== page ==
CALIFORNIA | LOCAL
March 15, 1997 | KIMBERLY SANCHEZ, TIMES STAFF WRITER
A 67-year-old building that served as the city's first market and grocery will soon undergo a radical transformation, en route to becoming a visitors center and gallery designed to honor the city's past. The San Clemente Historical Society had originally asked the city for permission to incorporate a cultural center at Casa Romantica, the city's most famous landmark. But because the city is involved in a lawsuit concerning the use of the founder's home, the society's request was put on hold.
CALIFORNIA | LOCAL
December 6, 1996
The City Council has renewed a declaration made two decades ago to observe Dec. 6 as Ole Hanson Day. That was the date in 1925 when city founder Ole Hanson broke ground for a settlement. Members of the San Clemente Historical Society reminded council members this week that in 1975, the date was highlighted but over the years has been forgotten.
CALIFORNIA | LOCAL
April 12, 1993 | ANNA CEKOLA
The city has been accepted into the state-sponsored Certified Local Government Historic Preservation Program, municipal officials said. The city--known as the Spanish Village by the Sea--now becomes eligible to apply for grant funding through the State Office of Historic Preservation. Last week, the City Council asked planners to apply for a grant that would cover the cost of updating San Clemente's list of historic homes and businesses.
CALIFORNIA | LOCAL
September 7, 1992 | DAVID HALDANE, TIMES STAFF WRITER
The place on the road is nondescript, like any of a thousand intersections along the highway. An Arco station sits at one corner, directly across from a white beach house near sands populated by surfers and sunbathers. This is where the city of San Clemente begins. It is also where Pacific Coast Highway ends forever, becoming El Camino Real through the rest of Orange County.
CALIFORNIA | LOCAL
July 28, 1992 | ANNA CEKOLA
Responding to calls for less hotel development in the city's seaside Pier Bowl area, the historical society has presented a new wish list for the preservation and development of Casa Romantica. Last week, about 70 residents had a chance to tour the scenic palatial mansion built by city founder Ole Hanson in 1927. They also reviewed the San Clemente Historical Society's scaled-back luxury hotel proposal for a portion of the three-acre site.
CALIFORNIA | LOCAL
July 23, 1992 | ANNA CEKOLA
It was on July 22, 1769, when Father Junipero Serra is said to have performed the first baptism in California while accompanying a Spanish expedition through the hills behind what is now San Clemente. Now, 223 years later, the nonprofit La Cristianita Pageant Assn., named after the Juaneno baby girl who was baptized by the padre, stands at a crossroads in its effort to preserve that historical moment in a grand passion play entitled "The Cross and the Arrow."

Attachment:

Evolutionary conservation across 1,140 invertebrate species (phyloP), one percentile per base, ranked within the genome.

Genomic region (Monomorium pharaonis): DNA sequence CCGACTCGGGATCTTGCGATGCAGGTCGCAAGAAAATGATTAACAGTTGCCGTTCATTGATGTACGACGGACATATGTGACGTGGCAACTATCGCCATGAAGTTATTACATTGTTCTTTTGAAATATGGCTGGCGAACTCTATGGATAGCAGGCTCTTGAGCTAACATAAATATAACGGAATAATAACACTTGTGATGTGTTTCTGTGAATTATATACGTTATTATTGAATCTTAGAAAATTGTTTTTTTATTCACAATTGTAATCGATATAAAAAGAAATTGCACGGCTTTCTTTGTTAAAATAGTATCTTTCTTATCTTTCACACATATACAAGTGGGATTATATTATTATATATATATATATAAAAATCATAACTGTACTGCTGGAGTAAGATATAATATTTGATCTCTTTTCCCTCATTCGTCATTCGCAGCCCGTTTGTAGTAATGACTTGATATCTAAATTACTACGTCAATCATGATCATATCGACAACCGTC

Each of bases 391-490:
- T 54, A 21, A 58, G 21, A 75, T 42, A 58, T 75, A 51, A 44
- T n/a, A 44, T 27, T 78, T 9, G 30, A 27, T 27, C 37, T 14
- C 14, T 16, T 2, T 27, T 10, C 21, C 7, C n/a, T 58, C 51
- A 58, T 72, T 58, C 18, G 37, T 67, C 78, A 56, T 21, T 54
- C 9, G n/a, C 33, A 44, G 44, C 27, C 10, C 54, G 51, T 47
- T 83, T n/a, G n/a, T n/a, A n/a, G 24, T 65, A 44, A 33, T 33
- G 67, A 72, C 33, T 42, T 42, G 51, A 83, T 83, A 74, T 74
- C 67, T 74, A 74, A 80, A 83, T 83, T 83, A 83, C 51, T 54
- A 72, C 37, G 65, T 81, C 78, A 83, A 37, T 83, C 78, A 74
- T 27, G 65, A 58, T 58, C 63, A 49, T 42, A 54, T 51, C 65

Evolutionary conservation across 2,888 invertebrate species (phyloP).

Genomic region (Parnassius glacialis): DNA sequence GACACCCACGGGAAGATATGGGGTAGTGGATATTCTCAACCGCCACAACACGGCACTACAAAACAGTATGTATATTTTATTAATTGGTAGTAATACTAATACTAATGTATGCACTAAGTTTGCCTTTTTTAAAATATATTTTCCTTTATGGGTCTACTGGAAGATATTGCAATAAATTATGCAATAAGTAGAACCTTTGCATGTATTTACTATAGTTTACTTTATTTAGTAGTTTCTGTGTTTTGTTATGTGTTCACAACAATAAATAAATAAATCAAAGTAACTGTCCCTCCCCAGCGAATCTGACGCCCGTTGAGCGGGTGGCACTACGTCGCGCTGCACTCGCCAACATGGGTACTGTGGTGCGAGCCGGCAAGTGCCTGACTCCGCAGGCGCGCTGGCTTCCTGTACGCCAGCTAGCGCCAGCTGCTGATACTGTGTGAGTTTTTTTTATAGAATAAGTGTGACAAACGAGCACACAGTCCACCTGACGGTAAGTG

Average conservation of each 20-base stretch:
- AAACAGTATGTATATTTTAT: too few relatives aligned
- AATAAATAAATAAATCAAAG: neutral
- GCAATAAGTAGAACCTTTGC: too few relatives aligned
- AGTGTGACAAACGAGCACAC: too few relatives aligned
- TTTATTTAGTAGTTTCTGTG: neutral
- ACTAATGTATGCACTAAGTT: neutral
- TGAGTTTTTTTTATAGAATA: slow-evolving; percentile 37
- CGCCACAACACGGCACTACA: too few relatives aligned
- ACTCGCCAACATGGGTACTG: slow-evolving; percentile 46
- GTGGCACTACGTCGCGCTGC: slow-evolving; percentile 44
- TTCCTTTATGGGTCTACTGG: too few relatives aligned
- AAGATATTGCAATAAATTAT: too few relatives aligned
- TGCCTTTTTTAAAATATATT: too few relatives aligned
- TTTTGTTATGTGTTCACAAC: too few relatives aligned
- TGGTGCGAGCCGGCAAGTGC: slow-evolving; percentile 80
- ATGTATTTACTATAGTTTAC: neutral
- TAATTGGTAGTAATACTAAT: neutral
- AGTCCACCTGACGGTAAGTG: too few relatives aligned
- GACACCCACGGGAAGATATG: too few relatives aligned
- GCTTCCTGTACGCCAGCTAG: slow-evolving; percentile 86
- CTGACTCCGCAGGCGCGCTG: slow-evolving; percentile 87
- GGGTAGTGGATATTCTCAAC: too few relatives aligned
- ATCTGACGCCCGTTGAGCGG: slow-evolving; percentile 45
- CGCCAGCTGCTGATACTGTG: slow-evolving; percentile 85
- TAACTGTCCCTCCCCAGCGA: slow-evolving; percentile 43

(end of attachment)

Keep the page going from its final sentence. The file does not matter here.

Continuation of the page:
CALIFORNIA | LOCAL
December 6, 1996
The City Council has renewed a declaration made two decades ago to observe Dec. 6 as Ole Hanson Day. That was the date in 1925 when city founder Ole Hanson broke ground for a settlement. Members of the San Clemente Historical Society reminded council members this week that in 1975, the date was highlighted but over the years has been forgotten.
CALIFORNIA | LOCAL
October 21, 1991 | ZION BANKS
Although two groups are already working to preserve the city's historic Spanish architecture, a third has been organized with hopes of ultimately drawing more tourists to the seaside city. The recently formed Spanish Village Heritage Group, which plans to work with the San Clemente Historical Society, intends to educate residents on the city's history, preserve historical buildings, and ultimately, improve tourism, said Marilyn Coduti, the group's president.
CALIFORNIA | LOCAL
May 9, 1992 | GREG HERNANDEZ
The San Clemente Historical Society this week presented city officials with a plan to purchase historic Casa Romantica, but city officials say it's too soon to make a decision on what to do with the property. The group, which has long wanted to turn a portion of the palatial mansion built 66 years ago by the founder of San Clemente into a museum, is proposing to buy the home for $2.5 million--the same amount the city paid when it purchased the 20-room residence three years ago.
CALIFORNIA | LOCAL
December 27, 1991 | FRANK MESSINA, SPECIAL TO THE TIMES
Although Richard M. Nixon and the Western White House may have put San Clemente on the map, what most people don't know is that Nixon wasn't the first President to visit the sprawling, Spanish-style mansion. In the city's first days during the 1920s, financier Hamilton Cotton spared no expense in building an opulent, 10-room villa on 20 acres of choice land overlooking the Pacific. Cotton held gala parties and invited many important friends.